24 Ways To Save Energy On Your Cooking

If you like to get creative in the kitchen, you probably don’t give much thought to how much power you’re using – not when there are more important things to measure. Well, just take a minute now to think about all the things going on in the kitchen when you’re cooking – the oven is heating, the stove top is probably bubbling away with one or two pots and you may even have the microwave, the kettle or the grill going as well.

When you add up all of that power used, every night of the week just to feed your family you’ll probably start wondering if there’s a better way. You don’t have to resort to takeaway food to tone down the power consumption in your kitchen, all you have to do is cook smarter and below are 24 ways you can save energy when you cook, and most of them won’t even cost you a grain of salt.

1 : Fill Your Oven

The same way you wouldn’t run your dishwasher or washing machine half full because it’s a waste of energy, so too should your oven be full when you use it. With more homes opting for a gourmet style kitchen you may even have a large freestanding stove which you use to cook just one tray of muffins or roast one chicken breast. Instead, think about what else you can fill your oven with – you may take something from the stove and cook it in the microwave instead, or maybe you can double or triple your recipe and freeze some for later.

For example when cooking a cake…I never bake just one as cakes are the best food to freeze. When defrosted they taste great and they are very handy to have on hand. Same with sausage rolls! yum!

Save energy

2:  Close the Oven and Keep it Closed

The more often you open the oven door, the longer it will take for your meal to cook – using more energy. Your oven is likely to have a light inside so turn this on and peer through the door, instead of letting all that cooking warmth out.

You probably thought this was an old wives tale, much like the one about keeping the fridge door closed but it is true.

3:  Keep an Eye on Preheating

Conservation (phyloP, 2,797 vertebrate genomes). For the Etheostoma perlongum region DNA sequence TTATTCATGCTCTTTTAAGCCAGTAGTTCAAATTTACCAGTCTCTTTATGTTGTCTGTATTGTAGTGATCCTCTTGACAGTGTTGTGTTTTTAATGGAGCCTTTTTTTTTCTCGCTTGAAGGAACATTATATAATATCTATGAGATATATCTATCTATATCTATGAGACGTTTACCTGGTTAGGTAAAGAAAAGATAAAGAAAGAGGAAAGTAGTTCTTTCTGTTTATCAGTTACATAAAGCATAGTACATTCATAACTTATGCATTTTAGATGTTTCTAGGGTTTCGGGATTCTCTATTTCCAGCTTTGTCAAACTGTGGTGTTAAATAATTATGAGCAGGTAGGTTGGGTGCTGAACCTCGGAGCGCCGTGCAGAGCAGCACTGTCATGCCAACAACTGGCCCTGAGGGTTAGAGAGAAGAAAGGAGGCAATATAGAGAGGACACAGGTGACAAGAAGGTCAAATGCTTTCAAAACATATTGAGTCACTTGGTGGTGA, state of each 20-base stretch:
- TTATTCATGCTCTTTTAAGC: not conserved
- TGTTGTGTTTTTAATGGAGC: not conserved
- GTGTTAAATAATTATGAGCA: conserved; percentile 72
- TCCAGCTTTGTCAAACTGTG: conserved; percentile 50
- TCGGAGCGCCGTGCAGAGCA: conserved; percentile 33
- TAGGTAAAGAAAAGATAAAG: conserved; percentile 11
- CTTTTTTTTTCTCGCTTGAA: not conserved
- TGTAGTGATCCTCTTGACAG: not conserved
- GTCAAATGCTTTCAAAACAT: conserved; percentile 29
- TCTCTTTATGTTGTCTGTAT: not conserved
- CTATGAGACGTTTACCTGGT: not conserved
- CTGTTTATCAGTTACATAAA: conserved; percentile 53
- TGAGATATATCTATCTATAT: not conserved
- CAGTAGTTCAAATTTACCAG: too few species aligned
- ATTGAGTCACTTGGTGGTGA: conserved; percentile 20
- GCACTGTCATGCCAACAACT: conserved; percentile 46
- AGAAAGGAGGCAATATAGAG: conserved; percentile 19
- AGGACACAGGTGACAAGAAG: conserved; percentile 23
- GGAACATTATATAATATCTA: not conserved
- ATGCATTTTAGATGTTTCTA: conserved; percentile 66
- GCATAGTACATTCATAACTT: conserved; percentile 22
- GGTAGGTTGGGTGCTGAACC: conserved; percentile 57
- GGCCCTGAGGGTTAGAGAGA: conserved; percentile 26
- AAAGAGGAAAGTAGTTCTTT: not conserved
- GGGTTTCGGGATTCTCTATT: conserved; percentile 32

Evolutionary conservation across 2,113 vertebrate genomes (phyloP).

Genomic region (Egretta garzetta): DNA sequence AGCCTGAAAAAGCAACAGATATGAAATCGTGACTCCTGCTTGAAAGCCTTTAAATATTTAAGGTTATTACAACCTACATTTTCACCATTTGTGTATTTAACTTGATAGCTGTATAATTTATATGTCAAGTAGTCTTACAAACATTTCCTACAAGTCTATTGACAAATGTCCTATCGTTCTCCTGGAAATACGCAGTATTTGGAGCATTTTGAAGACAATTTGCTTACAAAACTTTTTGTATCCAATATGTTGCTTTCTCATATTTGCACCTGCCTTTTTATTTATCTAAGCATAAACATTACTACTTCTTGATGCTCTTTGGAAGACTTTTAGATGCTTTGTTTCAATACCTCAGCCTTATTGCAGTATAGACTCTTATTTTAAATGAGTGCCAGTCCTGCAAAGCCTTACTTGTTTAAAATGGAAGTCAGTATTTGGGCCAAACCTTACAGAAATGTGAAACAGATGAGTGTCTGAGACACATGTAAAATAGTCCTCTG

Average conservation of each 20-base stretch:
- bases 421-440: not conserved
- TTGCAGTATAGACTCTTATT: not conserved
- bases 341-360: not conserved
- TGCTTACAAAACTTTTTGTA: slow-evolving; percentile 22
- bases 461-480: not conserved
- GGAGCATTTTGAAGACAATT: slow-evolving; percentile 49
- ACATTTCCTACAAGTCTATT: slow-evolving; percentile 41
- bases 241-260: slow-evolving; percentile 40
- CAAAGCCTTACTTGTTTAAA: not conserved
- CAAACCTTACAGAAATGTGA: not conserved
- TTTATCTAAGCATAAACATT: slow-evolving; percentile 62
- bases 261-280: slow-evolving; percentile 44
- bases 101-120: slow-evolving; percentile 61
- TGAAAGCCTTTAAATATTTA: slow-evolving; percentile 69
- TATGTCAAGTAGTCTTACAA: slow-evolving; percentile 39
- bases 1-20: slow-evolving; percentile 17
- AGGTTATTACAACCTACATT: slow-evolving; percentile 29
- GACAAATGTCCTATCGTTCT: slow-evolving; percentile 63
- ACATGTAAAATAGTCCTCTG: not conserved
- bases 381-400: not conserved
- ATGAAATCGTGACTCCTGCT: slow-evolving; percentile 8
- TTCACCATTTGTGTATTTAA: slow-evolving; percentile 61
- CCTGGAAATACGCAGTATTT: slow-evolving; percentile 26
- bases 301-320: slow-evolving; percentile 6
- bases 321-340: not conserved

Some dishes will call for the oven to be preheated and it is important to the end result. However, where you can avoid it, don’t leave the oven heating for too long before putting the food in, and if you still want to preheat the oven, make sure you put the food in as soon as the oven has reached its preheated temperature.

4 : Use the Oven as a Warmer

Instead of getting out a warming tray, or leaving your oven on a warming setting to keep your meal until everyone arrives at the table, use the residual heat from the oven’s cooking time to keep food warm. Again, if you keep the door closed, very little heat will escape.

5 : Cooking Marathon

Where you can, cook meals you need for later in the day, when you are already cooking an earlier meal. For example, cooking your dinner meal straight after your lunch meal allows you to use the already warmed oven’s energy for the next meal, rather than letting it cool down, and making it work harder to heat up again from cold.

6 : Weekend Cooking Marathon

As well as giving you more time during the week, cooking your meals for the week on the weekend means you can cut down on the energy your oven uses at dinner time every day. Cooking more than one meal in the oven or on the cook top at once will use less energy than heating up your oven five times a week.

7:  Don’t Over Boil

When you fill the kettle for a cup of tea or coffee, don’t fill the kettle right up unless you need to. Similarly if you’re boiling a pot of water for pasta or vegetables, take care in using just the amount of water you need, rather than filling the pot to the top. The more water you’re boiling, the more energy you’ll be needlessly using.